Saturday, February 18, 2006

how to feed a startup

There are plenty of great, well-respected resources on the subject of starting a startup and this blog is not one of them. Some of the best writers not only address important topics, but also offer solutions in easily digestible "how to" form. Crucial issues like how to fund a startup are often addressed, but other less glamorous issues are often neglected and left for hacks like me.

And with that, I present "how to feed a startup."

My friends from Maryland will remember latenight drives to our local Royal Farms convenience store where we first discovered what happens to all the unpurchased Krispy Kreme doughnuts. They are carefully inventoried and then violently dumped into a garbage bag that ends up in the back of a truck. I couldn't let this massacre continue -- unlike the U.N.'s treatment of genocide in Darfur -- I felt obligated to immediately intervene. This is how a half-full (note: not half-empty) sack of slightly-misshapen doughnuts ended up on my backseat.

I soon learned that doughnuts (esp. the jelly variety) do not keep well, despite my best efforts to resurrect them (microwave). However, I'd learned an important lesson (not about microwaving doughnuts, but about how to get free food).

Tonight, when I walked passed our local cafe/bakery after-hours, I noticed the two remaining employees emptying all of the day's baked goods into a trashbag. Deja vu. A glitch in the Matrix, whatever. I frantically tapped on the glass and employed a well-honed strategy that I'm sharing with you, dear reader:

Puppy eyes. The more pathetic/hungry you look, the better.

I told them about the undernourished programmers back at the apartment and they acquiesed -- no one wants that weighing on their conscience. By the time they handed me the second baguette, I insisted that I couldn't carry any more and would gladly keep returning at closing time to horde the day's leftovers.

This is routine at just about any establishment that bakes its own food and adheres to its "baked fresh daily" policy. Just remember to look pitiful, be polite, and enjoy the spoils. Now that you know my secret, use it wisely. Remember, with great power comes great responsibility.


Some of you may also be wondering why all this food is going to waste and not being dropped off at a local soup kitchen, for instance. I've inquired about this, and although there are some exceptions, most owners told me that it would either be too much of a hassle or that the local charity organizations simply don't want it. Food for thought.

Thursday, February 02, 2006

i miss health insurance

It's one of those things you take for granted when you're in college and still covered by your parents' plan. Without it, you find yourself walking a bit more gingerly over patches of ice and taking a couple extra looks before stepping out into traffic. Lately, my parents have begun to really insist that I get some health insurance, after all, I'd been going without any for a while now (even though I still carry around the expired card, hoping that I can keep up the ruse in the emergency room for just long enough to get treated).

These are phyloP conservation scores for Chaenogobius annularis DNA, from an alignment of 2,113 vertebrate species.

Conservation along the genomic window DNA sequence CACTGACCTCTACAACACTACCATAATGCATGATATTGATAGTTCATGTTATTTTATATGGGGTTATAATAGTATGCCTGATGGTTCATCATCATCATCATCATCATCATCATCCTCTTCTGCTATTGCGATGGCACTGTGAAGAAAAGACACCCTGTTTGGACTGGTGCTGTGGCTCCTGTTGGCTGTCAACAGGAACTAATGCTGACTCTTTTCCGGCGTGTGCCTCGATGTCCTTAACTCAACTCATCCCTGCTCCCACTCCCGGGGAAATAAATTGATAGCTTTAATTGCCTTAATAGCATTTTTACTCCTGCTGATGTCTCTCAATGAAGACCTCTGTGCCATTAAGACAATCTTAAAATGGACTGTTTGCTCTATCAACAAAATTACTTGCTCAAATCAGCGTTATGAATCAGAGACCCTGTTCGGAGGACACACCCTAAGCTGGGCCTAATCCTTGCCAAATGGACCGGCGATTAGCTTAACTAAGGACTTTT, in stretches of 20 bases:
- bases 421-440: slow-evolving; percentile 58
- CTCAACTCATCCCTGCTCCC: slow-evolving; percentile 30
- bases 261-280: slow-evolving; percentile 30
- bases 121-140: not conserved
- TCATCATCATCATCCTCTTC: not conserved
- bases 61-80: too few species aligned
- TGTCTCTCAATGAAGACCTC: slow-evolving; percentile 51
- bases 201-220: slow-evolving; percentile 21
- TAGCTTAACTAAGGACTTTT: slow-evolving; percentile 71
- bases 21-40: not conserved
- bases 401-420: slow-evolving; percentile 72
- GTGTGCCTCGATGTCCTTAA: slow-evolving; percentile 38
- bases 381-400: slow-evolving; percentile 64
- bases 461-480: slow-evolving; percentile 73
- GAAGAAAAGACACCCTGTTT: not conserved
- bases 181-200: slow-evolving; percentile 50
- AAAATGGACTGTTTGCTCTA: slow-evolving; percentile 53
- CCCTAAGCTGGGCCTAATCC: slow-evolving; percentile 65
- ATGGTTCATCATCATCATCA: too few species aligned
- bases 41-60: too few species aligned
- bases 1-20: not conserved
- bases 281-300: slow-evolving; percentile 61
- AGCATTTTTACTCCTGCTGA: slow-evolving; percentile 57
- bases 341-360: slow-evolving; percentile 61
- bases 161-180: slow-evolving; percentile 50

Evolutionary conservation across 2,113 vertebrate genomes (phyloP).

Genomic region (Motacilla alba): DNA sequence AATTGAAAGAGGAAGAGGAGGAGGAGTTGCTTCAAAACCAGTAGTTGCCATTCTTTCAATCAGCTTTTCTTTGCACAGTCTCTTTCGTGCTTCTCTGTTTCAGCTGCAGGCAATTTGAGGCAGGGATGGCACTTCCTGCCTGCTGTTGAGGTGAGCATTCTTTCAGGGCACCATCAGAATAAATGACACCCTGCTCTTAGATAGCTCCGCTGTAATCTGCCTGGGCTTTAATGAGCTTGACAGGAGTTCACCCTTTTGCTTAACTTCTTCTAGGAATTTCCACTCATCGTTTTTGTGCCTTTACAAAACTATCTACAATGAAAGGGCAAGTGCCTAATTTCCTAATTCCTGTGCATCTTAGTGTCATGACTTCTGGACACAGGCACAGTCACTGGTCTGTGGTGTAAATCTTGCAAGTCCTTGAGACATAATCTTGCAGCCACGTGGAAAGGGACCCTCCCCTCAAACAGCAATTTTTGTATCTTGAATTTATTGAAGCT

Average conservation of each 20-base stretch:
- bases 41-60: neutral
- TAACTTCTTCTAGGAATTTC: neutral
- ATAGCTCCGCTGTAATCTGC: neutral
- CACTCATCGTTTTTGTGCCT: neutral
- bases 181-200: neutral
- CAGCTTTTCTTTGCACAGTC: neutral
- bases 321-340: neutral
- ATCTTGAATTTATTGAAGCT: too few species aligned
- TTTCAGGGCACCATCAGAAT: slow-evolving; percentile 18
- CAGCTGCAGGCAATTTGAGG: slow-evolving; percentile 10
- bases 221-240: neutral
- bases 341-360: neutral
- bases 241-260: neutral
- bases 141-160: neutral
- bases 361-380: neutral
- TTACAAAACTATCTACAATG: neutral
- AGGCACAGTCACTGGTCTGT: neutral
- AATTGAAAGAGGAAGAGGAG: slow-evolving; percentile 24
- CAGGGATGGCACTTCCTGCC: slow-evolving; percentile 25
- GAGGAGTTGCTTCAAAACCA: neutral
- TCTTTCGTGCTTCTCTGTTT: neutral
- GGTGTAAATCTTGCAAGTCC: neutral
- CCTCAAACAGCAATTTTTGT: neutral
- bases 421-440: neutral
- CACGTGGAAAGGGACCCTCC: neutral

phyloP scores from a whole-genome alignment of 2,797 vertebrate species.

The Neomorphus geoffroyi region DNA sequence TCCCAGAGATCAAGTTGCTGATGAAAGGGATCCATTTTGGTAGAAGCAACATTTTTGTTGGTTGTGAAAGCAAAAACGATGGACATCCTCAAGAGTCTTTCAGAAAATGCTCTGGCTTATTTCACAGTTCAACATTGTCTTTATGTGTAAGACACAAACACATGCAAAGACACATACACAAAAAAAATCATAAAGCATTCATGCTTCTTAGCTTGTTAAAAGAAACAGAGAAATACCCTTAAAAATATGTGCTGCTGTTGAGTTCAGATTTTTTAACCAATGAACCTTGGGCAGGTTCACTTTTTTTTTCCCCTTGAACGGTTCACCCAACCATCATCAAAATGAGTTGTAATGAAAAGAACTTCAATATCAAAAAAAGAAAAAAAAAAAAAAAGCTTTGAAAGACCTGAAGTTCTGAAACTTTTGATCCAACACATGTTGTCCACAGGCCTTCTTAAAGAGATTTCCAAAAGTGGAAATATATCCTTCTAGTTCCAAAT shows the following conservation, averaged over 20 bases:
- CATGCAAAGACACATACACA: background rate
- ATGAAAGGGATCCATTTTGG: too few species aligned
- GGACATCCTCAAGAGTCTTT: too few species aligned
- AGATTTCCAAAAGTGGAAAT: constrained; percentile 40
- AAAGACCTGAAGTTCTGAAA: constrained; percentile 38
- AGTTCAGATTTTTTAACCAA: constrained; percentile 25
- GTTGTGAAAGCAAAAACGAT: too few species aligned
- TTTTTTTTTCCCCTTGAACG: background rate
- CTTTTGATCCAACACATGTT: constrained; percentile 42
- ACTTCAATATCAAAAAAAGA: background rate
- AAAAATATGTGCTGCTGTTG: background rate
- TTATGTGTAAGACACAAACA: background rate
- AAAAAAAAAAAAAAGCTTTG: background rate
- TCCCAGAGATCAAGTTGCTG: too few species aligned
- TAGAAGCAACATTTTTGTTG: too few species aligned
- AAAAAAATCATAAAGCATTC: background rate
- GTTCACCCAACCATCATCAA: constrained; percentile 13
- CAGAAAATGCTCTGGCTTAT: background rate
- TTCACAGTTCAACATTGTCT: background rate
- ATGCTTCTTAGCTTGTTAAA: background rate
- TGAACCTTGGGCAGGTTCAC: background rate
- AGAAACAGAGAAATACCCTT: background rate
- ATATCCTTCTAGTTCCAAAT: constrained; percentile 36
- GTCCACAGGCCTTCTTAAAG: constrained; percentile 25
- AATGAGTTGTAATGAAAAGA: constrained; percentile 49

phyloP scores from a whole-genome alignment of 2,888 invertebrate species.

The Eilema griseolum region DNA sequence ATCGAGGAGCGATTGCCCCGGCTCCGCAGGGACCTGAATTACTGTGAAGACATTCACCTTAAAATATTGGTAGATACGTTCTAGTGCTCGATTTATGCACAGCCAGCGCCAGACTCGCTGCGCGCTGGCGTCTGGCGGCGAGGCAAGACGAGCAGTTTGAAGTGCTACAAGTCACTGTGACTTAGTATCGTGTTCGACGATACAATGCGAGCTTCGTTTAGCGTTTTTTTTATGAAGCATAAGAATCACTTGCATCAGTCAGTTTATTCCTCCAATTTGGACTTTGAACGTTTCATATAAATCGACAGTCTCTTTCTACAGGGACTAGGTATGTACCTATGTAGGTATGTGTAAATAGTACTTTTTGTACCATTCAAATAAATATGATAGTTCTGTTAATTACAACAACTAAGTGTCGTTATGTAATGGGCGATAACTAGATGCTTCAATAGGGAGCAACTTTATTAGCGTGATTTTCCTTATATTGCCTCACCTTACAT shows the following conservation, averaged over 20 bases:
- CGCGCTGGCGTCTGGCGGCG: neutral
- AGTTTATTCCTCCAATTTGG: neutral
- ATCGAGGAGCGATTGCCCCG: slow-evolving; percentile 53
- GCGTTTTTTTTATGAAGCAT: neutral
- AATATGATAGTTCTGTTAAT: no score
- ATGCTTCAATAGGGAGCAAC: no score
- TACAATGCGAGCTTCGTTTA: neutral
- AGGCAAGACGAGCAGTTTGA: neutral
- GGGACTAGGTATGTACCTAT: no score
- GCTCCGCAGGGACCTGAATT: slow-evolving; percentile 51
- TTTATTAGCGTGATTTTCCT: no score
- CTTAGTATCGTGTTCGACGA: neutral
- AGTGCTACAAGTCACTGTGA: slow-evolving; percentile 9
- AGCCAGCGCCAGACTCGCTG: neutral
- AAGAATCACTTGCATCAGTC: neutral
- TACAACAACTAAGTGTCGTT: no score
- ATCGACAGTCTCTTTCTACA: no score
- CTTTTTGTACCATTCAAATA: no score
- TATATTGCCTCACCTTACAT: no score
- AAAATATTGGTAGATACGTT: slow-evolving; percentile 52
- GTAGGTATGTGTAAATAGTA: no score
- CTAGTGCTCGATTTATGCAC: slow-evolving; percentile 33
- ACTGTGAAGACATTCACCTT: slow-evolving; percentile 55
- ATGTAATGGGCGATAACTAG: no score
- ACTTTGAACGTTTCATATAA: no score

When you're young, fairly healthy (despite a limited diet and even more limited exercise) and a non-smoker, you'd expect this process to be fairly smooth (after all, we're the low-risk customers that these insurance companies love to draw their monthly fees from). Given this, the appropriate plan would cover a couple routine doctor's visits and some kind of coverage for the "get hit by a bus" scenario. Oh, and it'd be cheap, too (it's kind of depressing thinking about the cost of your health care in the number of servers it could buy).

Before long, I found myself on the phone with a sales agent for [unnamed insurance agency] who had a great quote for me that appeared to meet all of my requirements. In fact, the image of that incoming bus was in my head when I asked, "This plan will cover a catastrophic event, like me getting hit by a bus, right? That's a big deal to me. I need those emergency room bills to be covered." The voice assured me, "Yes. You'll be covered."

With that, I handed over my credit card information and looked forward to getting my new insurance card in the mail (I was given a choice between laminated and glossy, I went with laminated for the extra durability).

The next day, I was suddenly struck with what I believe is known as "buyer's remorse," which you'd think -- as an American -- I'd be used to by now. Nevertheless, I felt the urge to call and cancel my new plan. The woman I spoke with insisted that I'd need to fax over a termination & refund request, which I had no problem doing, but I had one more question to ask before I hung up:

"So, on this insurance policy that I'm cancelling, what would have happened if I'd been hit by a bus?"

"Well, this policy doesn't cover that."

"What do you mean? What if I got hit by a truck? Would it cover that?"

"No, no. This policy doesn't cover emergency room bills."

"Are you kidding me?! I explicitly asked for that coverage and was told I was getting it."

"Well, you would be entitled to a semi-private room at the hospital."

*laughing, in a Galgenhumor sort of way* "A semi-private room? Ma'am, a semi-private room isn't going to put my body back together. I asked for insurance that would pay for putting me back together."

"I'm sorry, I know you're cancelling this plan, but we do have some great plans that would cover emergency room expenses, like..."

"Ma'am, again, I'm sorry, but you can't honestly think I'm going to buy insurance from your company again?"

"... the ChoiceCare 1000..."

"Thanks for your help, I'm going to fax this out today."


The search continues...

p.s. If you're curious to know the name of this "health insurance company," I'm not going to name names, but I will say that they sure didn't provide adequate